Thunderbirds co-creator Sylvia Anderson has said it is “strange” to hear her character Lady Penelope voiced by Rosamund Pike in the ITV remake.
The 88-year-old producer and writer portrayed Lady Penelope Creighton-Ward in the Supermarionation puppet series from its debut in 1965 until 1968.
Thunderbirds was the brainchild of then husband and wife team, Gerry and Sylvia. It revolved around the adventures of the Tracy family, who jetted around the world in a variety of amazing vehicles, performing daredevil rescues.
In total defiance of its relatively short run, the show has been part of British popular culture for half a century.
In April this year, a new version, called Thunderbirds Are Go, launched on ITV featuring Oscar nominee Pike and with David Graham reprising his original part as Lady Penelope’s driver, Parker.
Speaking about the Thunderbirds Classic 50th Anniversary DVD, Anderson reflected on the role for which she remains best known: “It’s a little bit strange hearing today’s Lady Penelope.”
The producers of the new CGI incarnation asked the mother-of-two if she would like a guest part.
“I said ‘Yes, of course’. I went up to do the recording and I sat next to today’s Lady Penelope, who’s fantastic – very graceful, very elegant, lovely. I’m her sort of dotty great-aunt. We had fun doing it actually,” she enthused.
In both versions, the aristocrat is employed by secret organisation International Rescue as its London field agent. In addition to voicing the glamorous blonde, Anderson was the inspiration for Lady Penelope’s features – the puppet was modelled on her face.
“I didn’t start off by saying ‘Lady Penelope, that must be me’. I worked very closely with Mary Turner, a very talented lady who is still around and we still talk,” she said.
“Mary and I were having difficulties getting the right face and the right look. When you’re doing a character like Parker, it’s very easy because you can make a red nose and the funny look and the Cockney accent.
“But when you’re doing something that’s more life-like, it’s more difficult. So we worked quite hard on this and I kept saying to Mary ‘No, it’s not quite there’. I told her to work on it over the weekend.
“She came back on Monday morning and said ‘Look – what do you think about this?’ I said ‘Oh yes, I think you’ve got it!’ What she didn’t say is that her father had said ‘Why don’t you model it on Sylvia?’ And that’s what she did. And I didn’t know that until a lot, lot later.”
Even in those early days, the makers of Thunderbirds were conscious of the need to appeal to international markets, but there was a particular satisfaction following the success of Lady Penelope.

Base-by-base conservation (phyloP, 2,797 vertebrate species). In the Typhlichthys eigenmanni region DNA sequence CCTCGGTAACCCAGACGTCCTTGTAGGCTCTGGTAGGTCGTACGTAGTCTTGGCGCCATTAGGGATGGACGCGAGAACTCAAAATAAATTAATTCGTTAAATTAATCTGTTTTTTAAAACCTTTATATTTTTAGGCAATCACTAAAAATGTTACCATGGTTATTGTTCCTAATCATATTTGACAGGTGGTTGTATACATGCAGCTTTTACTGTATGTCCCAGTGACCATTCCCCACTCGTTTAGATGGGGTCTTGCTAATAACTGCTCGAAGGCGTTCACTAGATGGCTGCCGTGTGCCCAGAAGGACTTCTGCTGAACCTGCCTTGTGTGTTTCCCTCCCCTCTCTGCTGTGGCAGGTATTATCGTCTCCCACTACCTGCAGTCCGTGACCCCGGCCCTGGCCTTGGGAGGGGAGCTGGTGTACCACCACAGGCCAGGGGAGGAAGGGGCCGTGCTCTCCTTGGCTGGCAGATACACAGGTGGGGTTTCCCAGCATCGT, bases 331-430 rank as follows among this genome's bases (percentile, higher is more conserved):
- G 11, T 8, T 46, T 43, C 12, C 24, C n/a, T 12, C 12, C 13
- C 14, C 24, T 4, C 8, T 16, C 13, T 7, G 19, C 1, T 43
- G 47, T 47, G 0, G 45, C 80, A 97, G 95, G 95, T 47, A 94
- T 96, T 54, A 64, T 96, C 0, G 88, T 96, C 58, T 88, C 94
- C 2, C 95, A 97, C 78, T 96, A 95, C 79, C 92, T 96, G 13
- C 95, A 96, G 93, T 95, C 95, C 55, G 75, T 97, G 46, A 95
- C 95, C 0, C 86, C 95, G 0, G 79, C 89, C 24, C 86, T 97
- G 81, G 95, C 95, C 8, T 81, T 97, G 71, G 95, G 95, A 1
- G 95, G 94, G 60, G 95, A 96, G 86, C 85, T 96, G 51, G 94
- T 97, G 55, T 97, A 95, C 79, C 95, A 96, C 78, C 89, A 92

“I just knew the character I created was good for the Americans, and we had to bear in mind the American market and so on,” Anderson said. “They didn’t like puppets really, but I knew they would quite like the idea of a lady, an English lady, living in a stately home.”
Behind the camera, the Londoner took on many roles for Thunderbirds including character development and costume design. When asked if she saw herself as a pioneer for women in television during the 1960s, Anderson’s response was modest.
“I never waved the flag or anything about being a woman, but I was a woman with a group of men. Now and again I would get a director and I would go on set, one in particular, no names of course, and he was very, very huffy because I was a woman giving him notes on what he had shot the previous day, and I tried to do it very carefully,” she revealed.
The new DVD contains 32 action-packed classic episodes and a documentary on the making of Thunderbirds Are Go presented by Reggie Yates.
Anderson is excited to see the old and the new celebrated together: “The new one is fun, it’s different. I’m thrilled that it’s still going, even in a different way. I think it’s a great compliment to all of us.”
Lady Penelope in a new publicity shot for Thunderbirds 1965. She's 50 next week... pic.twitter.com/PeTipzGHuo— Thunderbirds 1965 (@Thunderbirds65) September 24, 2015
Thunderbirds fans continue to lavish praise on Anderson for her innovative creation: “To this day I still get letters from people, I really do. We had such a fabulous group of people. I can’t emphasise that enough.
“Over the years, people have said ‘It was so and so’s thing’. No. It was a group effort. But it was fun, really fun, and I look back at it with great affection and I don’t regret any of it at all.”
Thunderbirds Classic Complete Collection Limited Edition DVD, ITV Studios Global Entertainment